Gemmology Canada - Special Issue

More about Visual Gemmology - A Basic Approach

by Donald G. Coughlin

In my essay published in Gemmology Canada - Special Issue #5 entitled "Visual Gemmology - A Basic Approach" I described a simple method for observing double refraction in set or unset faceted gemstones. Here I will submit further findings as applied to natural vs synthetic gemstones, as well as a few comments on VG in general.

Below is an amended index table of DR for most common (and a few rare) gemstones. You can delete any stones you feel are not necessary, however I would point out that memorizing all the listed stones gives you far more confidence when viewing unknown stones. In particular I refer to stones with RI's too high for reading on a standard refractometer. I mention the rare stones such as taaffeite, fibrolite, sinhalite, etc. because I have them as study specimens. Sooner or later you will ecounter one or more of them, and just knowing their existence is helpful. On the other hand, you could delete the stones you do not require, and substitute your own specimens which are not listed.

To make VG easy to memorize, the DR's have been multiplied by 1,000 to give a simple numerical value. When referring to a DR in notes or studies, divide by 1,000, e.g. 3 - Apatite becomes 0.003, and Taaffeite 0.004. A table of helpful DR stones, in ascending order, for use in VG follows (stars indicate important notes which follow the table):

3-4 Apatite*, Taaffeite
4-10 Beryl, including Aquamarine* and Emerald**.
8-10 Andalusite, Chrysoberyl, Corundum (ruby and sapphire)***,
Enstatite, Iolite, Quartz, Tanzanite, Topaz. (Memory aid: A-C-C-E-I-Q-T-T)
13-15-18 Kornerupine, Spodumene (Kunzite, Hiddenite), Tourmaline
20 Scapolite, Fibrolite (Sillimanite)
25 Diopside
36-38 Peridot, Sinhalite
47 Benitoite
59 Zircon (watch for Sri Lanka metamict green and some brown
where DR dwindles right down to zero (isotropic)
90 Lithium Niobate****
130 Sphene (Titanite)****
287 Rutile****

SYNTHETIC EMERALD **: (Ref Gem Testing, by Anderson/Jobbins)

Flux melt
3-5 Chatham, Gilson, Inamori, Lennix, Russian, Seiko, and Zerfass.
6 Gilson "N" (believe no longer being manufactured but will still be in circulation)

4-5 Biron/Pool
5-6 Lechleitner, Linde/Regency
6-7 Russian


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* Blue Apatite and Aquamarine: VG is difficult to utilize for both these gemstones. The good colour is derived from the extraordinary ray, and these stones are therefore cut with the table facet parallel to the optic axis rather than perpendicular as for other uniaxial stones (see Webster/Anderson Gems Their Sources, Descriptions and Identification, Fourth Edition, p.746). It is necessary to view these stones through the girdle to detect double refraction, however the fact that they appear isotropic through the table is an indication of the stone's identity. Even when using the refractometer it is often necessary to view a stone on different facets, so likewise, it is a good habit to rotate a stone when performing VG.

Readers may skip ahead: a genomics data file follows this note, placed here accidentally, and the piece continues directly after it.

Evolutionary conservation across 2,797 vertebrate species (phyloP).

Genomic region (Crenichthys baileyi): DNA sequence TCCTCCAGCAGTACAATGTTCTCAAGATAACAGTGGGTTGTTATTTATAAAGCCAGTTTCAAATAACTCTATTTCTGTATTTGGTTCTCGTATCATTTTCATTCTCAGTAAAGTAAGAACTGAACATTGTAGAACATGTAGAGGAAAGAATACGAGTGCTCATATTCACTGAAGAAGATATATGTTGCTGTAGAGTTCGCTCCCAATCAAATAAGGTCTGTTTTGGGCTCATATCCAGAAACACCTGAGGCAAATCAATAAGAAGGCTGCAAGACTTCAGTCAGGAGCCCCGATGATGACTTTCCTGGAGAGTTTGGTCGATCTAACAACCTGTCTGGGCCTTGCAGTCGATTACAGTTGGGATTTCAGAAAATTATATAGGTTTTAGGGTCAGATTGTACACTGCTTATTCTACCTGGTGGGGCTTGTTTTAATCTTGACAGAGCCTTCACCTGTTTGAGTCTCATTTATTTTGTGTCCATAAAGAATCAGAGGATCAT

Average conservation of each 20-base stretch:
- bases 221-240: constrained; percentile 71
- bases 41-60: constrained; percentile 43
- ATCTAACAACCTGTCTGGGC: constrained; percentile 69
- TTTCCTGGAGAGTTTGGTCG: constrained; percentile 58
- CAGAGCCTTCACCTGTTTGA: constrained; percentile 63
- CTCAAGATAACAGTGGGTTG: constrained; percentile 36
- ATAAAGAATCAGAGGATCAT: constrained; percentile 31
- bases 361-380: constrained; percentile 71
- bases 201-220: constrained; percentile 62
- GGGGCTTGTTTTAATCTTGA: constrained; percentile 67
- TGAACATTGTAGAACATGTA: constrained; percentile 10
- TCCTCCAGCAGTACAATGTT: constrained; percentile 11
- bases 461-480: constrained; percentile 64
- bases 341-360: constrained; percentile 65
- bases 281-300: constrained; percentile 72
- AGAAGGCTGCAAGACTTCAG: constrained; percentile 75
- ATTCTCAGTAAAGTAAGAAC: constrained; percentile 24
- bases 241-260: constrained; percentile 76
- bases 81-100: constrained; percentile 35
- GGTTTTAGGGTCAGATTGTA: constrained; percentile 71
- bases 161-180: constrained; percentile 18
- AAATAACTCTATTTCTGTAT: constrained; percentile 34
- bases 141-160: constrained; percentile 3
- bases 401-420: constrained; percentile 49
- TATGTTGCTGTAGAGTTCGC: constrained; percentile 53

** Natural emerald vs synthetics: Visual Gemmology is useful in identifying the FLUX MELT synthetic emeralds (and possibly the Biron/Pool hydrothermal) only. Briefly, if you find the emerald under test appears to be "isotropic" after viewing through both the girdle and table, then the DR is possibly to small to identify. The stone is probably synthetic and conventional testing is required. The DR (0.006) of a reasonably clean natural emerald is easily determined using VG, but gets progressively more difficult with synthetics where the DR is as low as 0.003/0.004. In conclusion, I would use my microscope on any flawless or near-flawless emerald I encounter. However, VG does serve as an indicator in those situations where standard gem testing equipment is not available.

It is important to note that if the DR is above 6, the emerald is either a natural stone or synthetic hydrothermal. The flux melt emeralds are more plentiful and inexpensive than hydrothermal synthetics and are therefore more likely to be encountered. If the DR is very small (e.g. below 6) using VG, the stone is probably synthetic and further conventional testing is recommended

*** Ruby/Sapphire: VG is a useful aid in identifying synthetic corundums. These synthetics are usually cut in the same way as apatite and aquamarine, with the table facet parallel to the optic axis, to get maximize yield from the boule rather than attain optimum colour. If VG shows the stone to be isotropic through the table facet, and anisotropic through the girdle, then it is probably a synthetic and must be checked with conventional testing equipment. Just the fact the stone appears anisotropic viewing through the table facet is enough to arouse one's suspicions.